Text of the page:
You, dear friend, were not only created by God and for God, you are a unique creation of God; as unique as your fingerprints, DNA, and retinal pattern. Since the creation of Adam and Eve, God has made billions of people. But He only made one You. He didn’t have to make You. But God chose to make you, because He wanted you here, in this time, in this place, with these opportunities. Do you realize how special this makes you?

You are not a mistake. You are not a coincidence. You are not an accident of the universe or a random product of blind evolution. You are a unique creation of Almighty God. Read yourself into these words of Psalm 139: “For You created my inmost being; You knit me together in my mother’s womb. I praise You because I am fearfully and wonderfully made.”

           Third, you are dearly loved by God. Of all the circumstances in life that cause low self-esteem, what is more common than feeling unloved? Even at a purely human level, telling someone “I love you” is like pouring water on a thirty, dying plant. Knowing we are loved makes us grow, thrive, feel alive, and bear abundant fruit. Love puts a skip in our step and a song in our heart. Yet, despite best intentions, human love can change, fade, and eventually disappear.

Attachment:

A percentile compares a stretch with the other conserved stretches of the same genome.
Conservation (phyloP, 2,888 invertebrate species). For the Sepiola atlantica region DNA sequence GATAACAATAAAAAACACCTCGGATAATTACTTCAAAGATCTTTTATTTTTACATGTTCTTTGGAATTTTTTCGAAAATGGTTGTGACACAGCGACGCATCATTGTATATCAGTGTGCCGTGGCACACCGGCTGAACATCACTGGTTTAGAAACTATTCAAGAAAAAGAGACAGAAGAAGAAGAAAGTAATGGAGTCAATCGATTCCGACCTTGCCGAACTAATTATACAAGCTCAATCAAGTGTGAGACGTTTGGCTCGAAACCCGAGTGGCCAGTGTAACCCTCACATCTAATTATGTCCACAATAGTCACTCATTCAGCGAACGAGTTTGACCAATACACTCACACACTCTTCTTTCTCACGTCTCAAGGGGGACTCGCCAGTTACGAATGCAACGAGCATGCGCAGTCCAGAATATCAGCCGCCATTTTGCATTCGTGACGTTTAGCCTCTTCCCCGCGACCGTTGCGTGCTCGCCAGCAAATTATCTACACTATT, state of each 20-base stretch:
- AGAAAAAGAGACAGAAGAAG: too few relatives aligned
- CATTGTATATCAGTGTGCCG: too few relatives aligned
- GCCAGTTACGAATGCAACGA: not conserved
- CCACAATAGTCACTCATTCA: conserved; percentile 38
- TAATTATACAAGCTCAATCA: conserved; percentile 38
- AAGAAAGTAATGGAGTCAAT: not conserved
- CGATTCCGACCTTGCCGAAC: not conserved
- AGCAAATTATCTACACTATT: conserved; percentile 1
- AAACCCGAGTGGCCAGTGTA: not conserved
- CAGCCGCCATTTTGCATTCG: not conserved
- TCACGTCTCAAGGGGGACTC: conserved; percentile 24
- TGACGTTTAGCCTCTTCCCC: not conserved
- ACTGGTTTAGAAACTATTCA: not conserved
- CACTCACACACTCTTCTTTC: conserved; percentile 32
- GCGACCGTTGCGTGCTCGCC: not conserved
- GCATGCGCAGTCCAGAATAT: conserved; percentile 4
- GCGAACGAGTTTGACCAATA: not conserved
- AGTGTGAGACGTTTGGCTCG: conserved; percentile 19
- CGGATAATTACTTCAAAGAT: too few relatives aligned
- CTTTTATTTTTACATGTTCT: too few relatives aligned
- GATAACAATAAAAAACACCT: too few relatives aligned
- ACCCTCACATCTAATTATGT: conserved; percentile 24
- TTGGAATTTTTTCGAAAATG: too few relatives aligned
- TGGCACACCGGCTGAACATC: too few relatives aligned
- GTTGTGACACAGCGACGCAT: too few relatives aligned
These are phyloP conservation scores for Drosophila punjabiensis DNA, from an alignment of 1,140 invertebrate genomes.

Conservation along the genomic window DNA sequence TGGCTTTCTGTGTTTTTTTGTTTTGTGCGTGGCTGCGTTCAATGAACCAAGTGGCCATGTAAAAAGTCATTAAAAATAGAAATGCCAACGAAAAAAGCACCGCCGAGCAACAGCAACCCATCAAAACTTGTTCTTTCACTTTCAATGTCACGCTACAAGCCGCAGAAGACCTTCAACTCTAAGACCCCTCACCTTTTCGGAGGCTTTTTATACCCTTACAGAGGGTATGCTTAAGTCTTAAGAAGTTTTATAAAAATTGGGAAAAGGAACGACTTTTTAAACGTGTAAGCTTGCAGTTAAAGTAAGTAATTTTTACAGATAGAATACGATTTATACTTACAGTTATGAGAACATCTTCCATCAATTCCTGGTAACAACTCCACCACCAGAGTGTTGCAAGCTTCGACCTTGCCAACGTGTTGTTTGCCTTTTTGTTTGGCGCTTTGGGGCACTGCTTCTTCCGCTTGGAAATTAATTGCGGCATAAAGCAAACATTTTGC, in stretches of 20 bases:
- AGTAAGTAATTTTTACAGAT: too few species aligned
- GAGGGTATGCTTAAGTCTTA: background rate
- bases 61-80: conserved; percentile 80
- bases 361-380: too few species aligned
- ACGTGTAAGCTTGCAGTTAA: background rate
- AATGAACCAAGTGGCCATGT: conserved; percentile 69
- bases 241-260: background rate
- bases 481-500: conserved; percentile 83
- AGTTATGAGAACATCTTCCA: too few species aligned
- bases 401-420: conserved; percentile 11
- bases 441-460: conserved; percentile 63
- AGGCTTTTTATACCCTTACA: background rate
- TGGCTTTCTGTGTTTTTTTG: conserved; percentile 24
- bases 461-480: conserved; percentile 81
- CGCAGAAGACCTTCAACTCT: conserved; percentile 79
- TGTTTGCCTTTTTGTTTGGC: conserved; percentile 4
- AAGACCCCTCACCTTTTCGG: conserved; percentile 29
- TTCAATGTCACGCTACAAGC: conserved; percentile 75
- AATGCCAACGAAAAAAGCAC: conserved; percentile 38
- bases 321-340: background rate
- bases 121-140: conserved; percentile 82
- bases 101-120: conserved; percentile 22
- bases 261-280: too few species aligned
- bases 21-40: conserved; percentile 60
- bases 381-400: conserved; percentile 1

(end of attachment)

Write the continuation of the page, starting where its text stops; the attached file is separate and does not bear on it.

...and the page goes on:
But God’s love for you is changeless and eternal. Even at the worst times of your life, God is still loving you. I’m not asking you to take my word for it. I am asking you to take God’s word. As the psalmist said: “And in His word I put my hope,” Psalm 130:5. In that glorious eighth chapter of Romans Paul wrote: “For I am convinced that neither death nor life, neither angels nor demons, neither the present nor the future, nor any powers, neither height nor depth, nor anything else in all creation, will be able to separate us from the love of God that is in Christ Jesus our Lord.”

           And not only has God said “I love you;” not only has God written “I love you;” God has proven His love for you in the sacrifice of His only Son, Jesus Christ. This is why so many Bible passages about God’s love are linked to Christ’s sacrifice. “For God so loved the world that He gave His one and only Son,” John 3:16. “But God demonstrates His own love for us in this: While we were still sinners, Christ died for us,” Romans 5:8. “This is how we know what love is: Jesus Christ laid down His life for us,” 1 John 3:16.